removal operations offshore, the daily recovery rate of operating skimmers, and the amount of oil
  remaining on the impacted shorelines. At some point in the operation, the removal actions will cause more
  damage to the environment than the oil presents.



  9442 HAZMAT Release Scenarios
  This section details the Hazardous Materials Release Scenarios considered in developing the Hazardous
  Materials Annex to this plan, Annex 7000. The scenarios do not list facility specific information and do
  not include Cameo or Marplot dispersion data. This information is protected and maintained in a separate
  document by Sector Key West.

  9442.1 Facility Scenario – Anhydrous Ammonia Release
  Scenario: A 150 pound cylinder containing anhydrous ammonia is accidentally knocked over while
  conducting maintenance work in the area. The cylinder hits the ground causing a leak in the fill valve. The
  maintenance worker replacing the cylinder is able to escape before being overcome with the ammonia


VERSION       1         CLASSIFICATION:    CONTROLLING     AREA PLANNING     ISSUING      SECTOR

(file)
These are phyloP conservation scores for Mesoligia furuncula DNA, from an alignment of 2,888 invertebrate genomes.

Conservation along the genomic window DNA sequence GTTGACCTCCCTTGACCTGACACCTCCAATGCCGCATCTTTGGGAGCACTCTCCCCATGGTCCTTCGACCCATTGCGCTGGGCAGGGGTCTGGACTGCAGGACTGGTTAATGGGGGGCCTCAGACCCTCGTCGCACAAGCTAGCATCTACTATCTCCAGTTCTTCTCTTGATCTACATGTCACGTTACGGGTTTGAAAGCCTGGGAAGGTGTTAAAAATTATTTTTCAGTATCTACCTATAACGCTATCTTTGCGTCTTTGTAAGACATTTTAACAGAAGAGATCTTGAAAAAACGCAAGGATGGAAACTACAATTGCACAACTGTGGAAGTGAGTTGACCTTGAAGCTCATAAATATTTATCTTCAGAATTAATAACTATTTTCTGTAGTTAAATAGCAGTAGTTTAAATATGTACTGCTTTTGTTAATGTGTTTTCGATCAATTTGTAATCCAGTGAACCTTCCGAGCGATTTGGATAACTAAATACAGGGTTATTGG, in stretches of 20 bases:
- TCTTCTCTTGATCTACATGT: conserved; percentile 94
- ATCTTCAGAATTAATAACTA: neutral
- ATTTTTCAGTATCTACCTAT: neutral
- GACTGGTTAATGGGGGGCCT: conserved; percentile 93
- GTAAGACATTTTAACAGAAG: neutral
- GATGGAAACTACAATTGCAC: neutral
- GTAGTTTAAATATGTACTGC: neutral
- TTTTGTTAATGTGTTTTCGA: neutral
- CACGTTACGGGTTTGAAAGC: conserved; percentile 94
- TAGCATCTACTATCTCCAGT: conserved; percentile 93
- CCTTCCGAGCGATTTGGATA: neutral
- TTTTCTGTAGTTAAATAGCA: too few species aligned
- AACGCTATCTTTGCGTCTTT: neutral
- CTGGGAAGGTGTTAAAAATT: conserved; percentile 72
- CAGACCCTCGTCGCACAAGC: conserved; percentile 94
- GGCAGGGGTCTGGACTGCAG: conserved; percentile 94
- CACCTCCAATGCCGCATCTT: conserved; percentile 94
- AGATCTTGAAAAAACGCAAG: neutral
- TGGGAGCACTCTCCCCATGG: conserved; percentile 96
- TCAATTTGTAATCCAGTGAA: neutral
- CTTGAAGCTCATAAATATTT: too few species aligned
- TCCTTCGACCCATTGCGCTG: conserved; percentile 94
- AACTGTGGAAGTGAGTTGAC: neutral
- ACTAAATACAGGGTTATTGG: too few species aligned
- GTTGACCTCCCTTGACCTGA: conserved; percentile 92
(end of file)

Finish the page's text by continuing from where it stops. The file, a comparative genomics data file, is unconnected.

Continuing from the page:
DATE      01MAR07      UNCLASSIFIED        AUTHORITY       COMMITTEE       AUTHORITY    COMMANDER     PAGE      9400-15
  fumes. All of the remaining ammonia in the tank (9.67 pounds) escapes from the cylinder within two
  minutes.

  Weather on-scene: winds 15 knots from SE, 78° F, Relative Humidity is 75%

  Primary Concerns: The primary concern is a release of toxic gases and the resulting inhalation hazard to
  population centers. Level A PPE.

  Hazard Assessment: Hazardous Products
  Products Involved: Anhydrous Ammonia

          AMMONIA, anhydrous
          CAS number(s): 7664-41-1                               UNNA number: 1005